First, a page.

Reconciliation of income and consumption data in poverty measurement
A recent series of papers has renewed interest in the question of whether consumption data are superior to income data for poverty measurement. Although the Census Bureau has provided researchers with an experimental series of variables that can produce a comprehensive income measure, this resource has not been fully exploited in previous analyses. When poverty is measured by a comprehensive income measure, income poverty rates and trends are similar to consumption poverty rates. Arguments that income is measured with more error than consumption at the bottom of the distribution are shown to be based upon inferior income data. © 2008 by the Association for Public Policy Analysis and Management.
Volume (Year): 27 (2008)
Issue (Month): 1 ()
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- Christopher Jencks & Susan E. Mayer, "undated". "Do Official Poverty Rates Provide Useful Information about Trends in Children's Economic Welfare?," IPR working papers 96-1, Institute for Policy Resarch at Northwestern University.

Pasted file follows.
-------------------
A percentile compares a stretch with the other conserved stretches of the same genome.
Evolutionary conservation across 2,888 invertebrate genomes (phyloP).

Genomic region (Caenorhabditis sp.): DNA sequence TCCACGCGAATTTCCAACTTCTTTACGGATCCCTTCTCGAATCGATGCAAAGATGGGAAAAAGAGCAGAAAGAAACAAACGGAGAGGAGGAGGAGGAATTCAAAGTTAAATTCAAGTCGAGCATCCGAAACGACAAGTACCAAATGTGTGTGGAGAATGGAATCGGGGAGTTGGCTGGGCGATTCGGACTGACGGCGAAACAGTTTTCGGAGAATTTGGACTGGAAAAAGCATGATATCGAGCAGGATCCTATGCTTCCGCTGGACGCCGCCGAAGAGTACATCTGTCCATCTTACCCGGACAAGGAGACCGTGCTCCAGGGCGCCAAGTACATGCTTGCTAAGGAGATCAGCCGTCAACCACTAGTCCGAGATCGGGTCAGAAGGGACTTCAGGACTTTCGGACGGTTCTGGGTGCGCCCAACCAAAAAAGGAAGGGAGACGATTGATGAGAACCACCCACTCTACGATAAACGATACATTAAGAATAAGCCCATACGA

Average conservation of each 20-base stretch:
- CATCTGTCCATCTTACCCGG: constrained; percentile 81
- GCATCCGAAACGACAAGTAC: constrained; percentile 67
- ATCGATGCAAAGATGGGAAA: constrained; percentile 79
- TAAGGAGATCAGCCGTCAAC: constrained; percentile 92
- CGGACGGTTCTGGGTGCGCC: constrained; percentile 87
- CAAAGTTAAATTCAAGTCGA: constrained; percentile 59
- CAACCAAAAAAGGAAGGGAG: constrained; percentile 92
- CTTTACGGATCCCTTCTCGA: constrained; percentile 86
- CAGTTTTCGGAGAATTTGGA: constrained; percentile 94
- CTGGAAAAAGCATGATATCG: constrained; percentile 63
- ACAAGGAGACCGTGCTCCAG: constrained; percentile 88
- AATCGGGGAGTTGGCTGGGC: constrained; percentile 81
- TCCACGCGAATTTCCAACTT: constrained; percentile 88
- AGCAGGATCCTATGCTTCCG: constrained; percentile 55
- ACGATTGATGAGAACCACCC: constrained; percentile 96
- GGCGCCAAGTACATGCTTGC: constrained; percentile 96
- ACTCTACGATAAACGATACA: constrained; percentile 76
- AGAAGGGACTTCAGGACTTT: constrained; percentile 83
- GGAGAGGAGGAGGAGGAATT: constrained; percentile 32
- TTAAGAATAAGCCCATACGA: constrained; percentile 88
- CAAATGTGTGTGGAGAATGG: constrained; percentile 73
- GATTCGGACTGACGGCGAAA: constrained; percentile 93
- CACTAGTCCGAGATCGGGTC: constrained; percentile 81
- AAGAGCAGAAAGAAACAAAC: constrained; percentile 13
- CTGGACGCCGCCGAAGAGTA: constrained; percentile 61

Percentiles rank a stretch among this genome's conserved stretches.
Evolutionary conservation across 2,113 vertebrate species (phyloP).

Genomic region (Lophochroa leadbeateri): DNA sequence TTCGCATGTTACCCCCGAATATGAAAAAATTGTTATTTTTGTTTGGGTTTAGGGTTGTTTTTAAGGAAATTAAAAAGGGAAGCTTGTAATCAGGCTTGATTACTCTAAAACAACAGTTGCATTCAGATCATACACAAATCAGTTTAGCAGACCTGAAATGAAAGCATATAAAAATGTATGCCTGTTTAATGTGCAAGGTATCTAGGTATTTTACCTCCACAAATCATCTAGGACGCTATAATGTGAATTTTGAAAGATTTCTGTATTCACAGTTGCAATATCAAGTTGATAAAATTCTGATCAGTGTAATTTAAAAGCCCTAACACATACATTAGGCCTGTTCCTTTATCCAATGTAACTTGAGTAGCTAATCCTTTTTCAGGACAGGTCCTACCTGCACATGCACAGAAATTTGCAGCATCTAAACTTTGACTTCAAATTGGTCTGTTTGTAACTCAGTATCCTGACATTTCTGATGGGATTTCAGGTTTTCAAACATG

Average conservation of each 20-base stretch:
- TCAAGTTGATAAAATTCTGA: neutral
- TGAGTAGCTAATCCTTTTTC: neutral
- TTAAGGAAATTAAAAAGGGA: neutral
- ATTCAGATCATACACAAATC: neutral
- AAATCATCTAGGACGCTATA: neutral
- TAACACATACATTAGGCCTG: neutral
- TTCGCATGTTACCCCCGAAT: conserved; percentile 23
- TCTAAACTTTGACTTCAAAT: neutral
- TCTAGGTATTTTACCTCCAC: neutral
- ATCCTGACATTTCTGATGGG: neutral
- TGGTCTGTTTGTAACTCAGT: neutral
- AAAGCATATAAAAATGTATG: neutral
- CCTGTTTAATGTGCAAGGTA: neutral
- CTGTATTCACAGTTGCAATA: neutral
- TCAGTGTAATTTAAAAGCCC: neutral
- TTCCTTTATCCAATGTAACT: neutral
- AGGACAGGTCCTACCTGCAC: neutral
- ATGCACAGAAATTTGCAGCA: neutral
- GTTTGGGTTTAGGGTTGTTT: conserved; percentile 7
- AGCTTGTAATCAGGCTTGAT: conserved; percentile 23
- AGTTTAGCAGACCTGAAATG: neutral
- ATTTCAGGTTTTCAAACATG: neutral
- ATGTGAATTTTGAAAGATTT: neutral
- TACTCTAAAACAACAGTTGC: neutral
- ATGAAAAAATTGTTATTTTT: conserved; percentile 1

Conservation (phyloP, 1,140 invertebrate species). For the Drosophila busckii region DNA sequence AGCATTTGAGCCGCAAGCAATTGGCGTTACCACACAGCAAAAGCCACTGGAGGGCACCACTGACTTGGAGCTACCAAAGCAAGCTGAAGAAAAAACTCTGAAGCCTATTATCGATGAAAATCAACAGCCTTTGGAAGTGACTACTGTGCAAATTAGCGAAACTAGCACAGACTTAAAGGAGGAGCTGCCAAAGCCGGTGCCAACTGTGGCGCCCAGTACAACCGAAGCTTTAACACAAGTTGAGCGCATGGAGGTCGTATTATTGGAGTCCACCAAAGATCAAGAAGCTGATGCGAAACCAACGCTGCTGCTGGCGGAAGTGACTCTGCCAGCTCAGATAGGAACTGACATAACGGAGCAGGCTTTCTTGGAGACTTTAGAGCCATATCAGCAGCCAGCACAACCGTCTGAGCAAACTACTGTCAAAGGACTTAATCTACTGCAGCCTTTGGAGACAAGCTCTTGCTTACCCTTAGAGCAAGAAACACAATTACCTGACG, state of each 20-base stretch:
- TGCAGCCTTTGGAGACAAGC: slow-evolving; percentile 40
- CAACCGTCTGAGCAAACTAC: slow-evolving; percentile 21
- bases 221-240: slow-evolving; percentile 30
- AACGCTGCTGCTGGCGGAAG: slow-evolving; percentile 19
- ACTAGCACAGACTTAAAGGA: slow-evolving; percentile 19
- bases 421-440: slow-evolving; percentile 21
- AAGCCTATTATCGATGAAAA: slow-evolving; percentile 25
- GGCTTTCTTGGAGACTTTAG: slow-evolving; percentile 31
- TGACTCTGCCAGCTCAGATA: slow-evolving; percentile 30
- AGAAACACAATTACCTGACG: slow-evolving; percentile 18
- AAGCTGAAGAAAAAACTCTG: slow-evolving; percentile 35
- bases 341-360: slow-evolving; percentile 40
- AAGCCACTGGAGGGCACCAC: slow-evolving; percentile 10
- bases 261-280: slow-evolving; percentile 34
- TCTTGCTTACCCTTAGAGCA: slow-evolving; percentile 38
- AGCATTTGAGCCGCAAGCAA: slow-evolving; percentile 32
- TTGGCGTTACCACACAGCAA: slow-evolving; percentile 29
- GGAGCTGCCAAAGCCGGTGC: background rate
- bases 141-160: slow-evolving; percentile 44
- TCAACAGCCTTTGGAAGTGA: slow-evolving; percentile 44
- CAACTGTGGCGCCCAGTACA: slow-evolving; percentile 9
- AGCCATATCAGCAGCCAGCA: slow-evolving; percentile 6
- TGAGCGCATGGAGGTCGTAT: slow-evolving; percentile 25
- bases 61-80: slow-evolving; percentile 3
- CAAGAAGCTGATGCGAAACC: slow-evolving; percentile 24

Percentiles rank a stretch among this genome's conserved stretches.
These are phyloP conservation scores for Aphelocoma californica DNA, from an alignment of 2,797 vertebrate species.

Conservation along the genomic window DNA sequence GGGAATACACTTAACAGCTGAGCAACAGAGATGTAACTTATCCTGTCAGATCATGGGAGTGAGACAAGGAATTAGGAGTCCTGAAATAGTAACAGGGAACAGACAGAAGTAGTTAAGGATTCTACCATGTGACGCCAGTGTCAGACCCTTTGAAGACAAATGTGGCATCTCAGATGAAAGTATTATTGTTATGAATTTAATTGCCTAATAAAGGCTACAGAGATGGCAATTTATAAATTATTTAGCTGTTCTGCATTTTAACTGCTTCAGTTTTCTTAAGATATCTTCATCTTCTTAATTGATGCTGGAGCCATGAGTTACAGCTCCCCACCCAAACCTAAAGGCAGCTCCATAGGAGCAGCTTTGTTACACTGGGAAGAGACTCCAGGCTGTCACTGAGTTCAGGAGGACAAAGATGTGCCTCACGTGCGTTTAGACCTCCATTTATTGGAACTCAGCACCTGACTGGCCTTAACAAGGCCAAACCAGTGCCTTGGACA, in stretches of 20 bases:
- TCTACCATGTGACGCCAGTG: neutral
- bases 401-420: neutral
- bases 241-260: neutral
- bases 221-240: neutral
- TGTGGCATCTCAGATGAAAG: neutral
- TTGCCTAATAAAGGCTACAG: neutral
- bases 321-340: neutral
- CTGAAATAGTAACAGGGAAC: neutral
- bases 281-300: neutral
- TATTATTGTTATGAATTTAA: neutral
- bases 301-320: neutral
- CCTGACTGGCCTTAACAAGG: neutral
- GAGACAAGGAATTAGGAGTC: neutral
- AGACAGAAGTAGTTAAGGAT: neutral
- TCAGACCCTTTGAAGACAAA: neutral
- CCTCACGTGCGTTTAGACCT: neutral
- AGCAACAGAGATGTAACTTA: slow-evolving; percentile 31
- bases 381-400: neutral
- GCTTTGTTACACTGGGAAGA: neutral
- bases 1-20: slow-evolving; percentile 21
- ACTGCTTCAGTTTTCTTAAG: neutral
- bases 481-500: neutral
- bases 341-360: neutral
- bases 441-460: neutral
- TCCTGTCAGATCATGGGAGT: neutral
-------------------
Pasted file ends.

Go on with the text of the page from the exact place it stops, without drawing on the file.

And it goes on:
- Marc Roemer, 2002. "Using Administrative Earnings Records to Assess Wage Data Quality in the March Current Population Survey and the Survey of Income and Program Participation," Longitudinal Employer-Household Dynamics Technical Papers 2002-22, Center for Economic Studies, U.S. Census Bureau.
- Jonathan Fisher, 2006. "Income Imputation and the Analysis of Expenditure Data in the Consumer Expenditure Survey," Working Papers 394, U.S. Bureau of Labor Statistics.
- Kerwin Kofi Charles & Sheldon Danziger & Geng Li & Robert F. Schoeni, 2006. "Studying consumption with the Panel Study of Income Dynamics: comparisons with the Consumer Expenditure Survey and an application to the intergenerational transmission of well-being," Finance and Economics Discussion Series 2007-16, Board of Governors of the Federal Reserve System (U.S.).
- David M. Cutler & Lawrence F. Katz, 1991. "Macroeconomic Performance and the Disadvantaged," Brookings Papers on Economic Activity, Economic Studies Program, The Brookings Institution, vol. 22(2), pages 1-74.
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